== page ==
Past Event

EU-China economic relations: looking to 2025

This event will see the launch of a report on EU-China relations and discuss issues such as trade and investment, industrial cooperation and innovation and global governance

Date: September 13, 2017, 9:00 am Topic: Global Economics & Governance

Video recording

Note that parts of this event are in Chinese.

Event summary

This event saw the launch of the report: EU–China Economic Relations to 2025. Building a Common Future by Bruegel, Chatham House, China Center for International Economic Exchanges (CCIEE) and the Chinese University of Hong Kong on EU-China relations.

Presentation of the report

At the start of the event the he lead authors -Alicia Garcia-Herrero, K.C. Kwok, and Zhang Yansheng- presented their recommendations for enhancing EU-China economic relations, summarizing two years of discussion and four workshops. The panel focused on four themes: investment, trade in goods, trade in services, and global governance.

EU-China investment relations are underdeveloped relative to US-China’s equivalent. Both sides recognize this is where there is greatest potential for improvement. Since China is improving its business environment, the key recommendation is now to reinvigorate EU-China investment agreement negotiations.

Even though EU-China trade in goods is similar to US-China’s equivalent, there is hope that the Belt and Road initiative will deepen this relation even further. China has liberalized its relations over the past 15 years, although there remain restrictions. Collaboration on issues such as excess capacity could help deepen trade in goods by further levelling the playing field.

As for trade in services, the EU-China relation is slightly underdeveloped relative to that enjoyed by the US and China. The financial services are an industry where trade could be improved. China has not fully liberalized its financial system, yet the authorities recognize the need for reforms. China’s growing external involvement must indeed be supported by an efficient domestic financial sector. Another recommendation is therefore for European and Chinese financial institutions to collaborate on this front, with China benefitting from EU’s expertise on financial regulation. This collaboration would also pave the way to reforming the global financial architecture.

This brings the final theme covered in the discussion – global governance. The EU and China enjoy a stable economic and political relationship, without the shadow of security concerns. Collaboration has prevailed over disputes, despite an increasingly protectionist and polarized world. Consequently, the EU and China are now in a position to direct governance towards not only freer but also fairer trade.

The dominating issue in this panel was investment, the barriers that lead to subdued FDIs on both sides, but also the commonly achieved progress and the huge potential of future investment and trade activities.

Session on trade and investment

The first panel focused on trade and investment. Subdued bilateral investment between China and Europe have their roots in both the different economic conditions as well as governance frameworks. According to Ian Davis, foreign investors face several other barriers that hamper stronger investment activities. Companies engaged in the high-tech sector were worried about the ownership of intellectual property, the cost of capital, contract enforcement but also more general issues regarding working conditions and human rights.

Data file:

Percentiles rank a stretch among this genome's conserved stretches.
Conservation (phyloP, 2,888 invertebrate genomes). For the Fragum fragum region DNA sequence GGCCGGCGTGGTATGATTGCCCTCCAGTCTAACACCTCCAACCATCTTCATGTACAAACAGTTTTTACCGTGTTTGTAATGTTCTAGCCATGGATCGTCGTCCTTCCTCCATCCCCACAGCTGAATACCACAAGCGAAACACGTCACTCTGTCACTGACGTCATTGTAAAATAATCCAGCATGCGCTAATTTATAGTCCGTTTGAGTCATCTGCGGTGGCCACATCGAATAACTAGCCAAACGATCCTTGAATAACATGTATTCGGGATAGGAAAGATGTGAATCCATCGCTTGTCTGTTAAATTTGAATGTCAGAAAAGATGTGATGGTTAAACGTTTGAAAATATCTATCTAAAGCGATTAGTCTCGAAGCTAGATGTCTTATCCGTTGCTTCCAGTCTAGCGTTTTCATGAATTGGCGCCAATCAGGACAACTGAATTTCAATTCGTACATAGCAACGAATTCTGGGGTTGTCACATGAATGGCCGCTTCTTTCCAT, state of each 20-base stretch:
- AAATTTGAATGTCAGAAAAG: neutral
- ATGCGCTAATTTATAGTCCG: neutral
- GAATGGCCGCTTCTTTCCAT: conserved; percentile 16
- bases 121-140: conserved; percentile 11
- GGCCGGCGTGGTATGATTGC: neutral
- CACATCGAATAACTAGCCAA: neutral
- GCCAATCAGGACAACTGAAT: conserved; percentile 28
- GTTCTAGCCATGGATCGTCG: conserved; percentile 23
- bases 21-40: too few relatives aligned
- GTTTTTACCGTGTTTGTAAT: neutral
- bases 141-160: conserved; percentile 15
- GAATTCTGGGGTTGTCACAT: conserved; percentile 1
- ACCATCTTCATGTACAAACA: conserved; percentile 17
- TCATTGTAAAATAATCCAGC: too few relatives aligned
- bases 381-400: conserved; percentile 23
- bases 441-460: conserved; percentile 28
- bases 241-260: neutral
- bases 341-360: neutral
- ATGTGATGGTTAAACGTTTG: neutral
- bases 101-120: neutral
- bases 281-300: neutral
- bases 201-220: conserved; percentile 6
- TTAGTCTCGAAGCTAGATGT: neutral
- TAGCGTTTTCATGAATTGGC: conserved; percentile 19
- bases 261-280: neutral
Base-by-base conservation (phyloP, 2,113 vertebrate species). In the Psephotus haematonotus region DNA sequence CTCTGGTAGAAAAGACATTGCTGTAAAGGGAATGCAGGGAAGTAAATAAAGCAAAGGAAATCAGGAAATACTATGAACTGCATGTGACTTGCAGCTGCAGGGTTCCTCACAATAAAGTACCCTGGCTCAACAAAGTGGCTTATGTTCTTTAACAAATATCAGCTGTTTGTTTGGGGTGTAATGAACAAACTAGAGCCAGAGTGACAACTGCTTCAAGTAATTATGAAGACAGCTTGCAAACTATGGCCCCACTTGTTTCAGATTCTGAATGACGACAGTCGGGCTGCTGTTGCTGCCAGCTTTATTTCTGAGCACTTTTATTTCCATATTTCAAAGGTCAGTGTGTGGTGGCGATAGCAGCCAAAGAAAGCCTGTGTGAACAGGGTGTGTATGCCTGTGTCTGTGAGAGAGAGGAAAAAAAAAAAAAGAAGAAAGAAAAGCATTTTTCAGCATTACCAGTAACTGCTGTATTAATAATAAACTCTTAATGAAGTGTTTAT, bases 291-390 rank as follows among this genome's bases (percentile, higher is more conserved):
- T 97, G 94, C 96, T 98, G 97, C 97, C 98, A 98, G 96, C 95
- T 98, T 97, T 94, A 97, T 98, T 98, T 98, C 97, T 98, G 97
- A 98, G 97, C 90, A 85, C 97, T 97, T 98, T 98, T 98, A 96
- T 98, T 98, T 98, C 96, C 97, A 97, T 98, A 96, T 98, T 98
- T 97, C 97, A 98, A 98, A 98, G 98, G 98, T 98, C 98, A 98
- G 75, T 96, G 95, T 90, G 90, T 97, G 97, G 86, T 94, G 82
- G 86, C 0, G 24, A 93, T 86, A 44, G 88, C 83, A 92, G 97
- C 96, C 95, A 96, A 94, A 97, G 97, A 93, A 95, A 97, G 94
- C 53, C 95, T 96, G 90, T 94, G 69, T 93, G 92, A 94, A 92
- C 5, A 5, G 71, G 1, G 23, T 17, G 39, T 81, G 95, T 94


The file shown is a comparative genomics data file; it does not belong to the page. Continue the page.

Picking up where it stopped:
Despite this background, gradual progress has been achieved e.g.

  • The launch of a link between the Hong Kong, Shanghai and Shenzhen stock exchange lifted the constraints for foreign investors to get access to China’s main land A-shares
  • The standard of banking regulations becomes increasingly aligned with those of developed countries
  • Chinese services take on a greater share of the value chain e.g. R&D outcomes become a great source of innovation for foreign companies

With initial low levels of investment, the panellists agreed that the wide-ranging potential should be seized. Most importantly, a rule-based framework that creates a common level playing and defines rights and rules for all players needs to be set in place. Furthermore, the Belt and Road Initiative (BRI), which should be financed by the international community rather than solely by its initiators, creates the potential of building a common financial and governance infrastructure. Additionally, as the convergence of economic models is slow, Victor Chu encourages for greater partnerships between European and Chinese companies including medium-sized players maximising the range of potential cooperation.

Session on industrial cooperation and innovation

At the second panel an exchange of ideas on the three dimensions of the UE – China relation took place. The outlined areas are:

  • energy and innovation
  • exchange of scientific and technical knowledge
  • collaboration in finance.

The first main message discussed in the panel was the idea that when it comes to innovation you have to talk to people. Exchange of people provokes innovation, which in its turn starts with the exchange of ideas. Several speakers underlined the importance of programs such as an undergraduate student’s exchange. However, people to people exchange encounters several barriers on the path to its realization such as visa requirements, where an introduction of 10 years multiple entry visa can be highly desirable.

Secondly, cooperation may bring success with the combination of the EU and China’s strengths. The market scale and basic research have a profound positive influence on innovation. There is a need of an element which will promote the EU – China cooperation, paying attention to the fact that there exist many areas where China is actually way ahead of Europe. The element could be, for example, fifth generation communication network. The potential for the EU – China collaboration may lie as well in space exploration with academic cooperation, patent application services and decarburization.

Last but not the least, framework conditions, where European and Chinese approaches are said to be different, are crucial for the development of the EU – China relationship and clear standards and rules must be developed.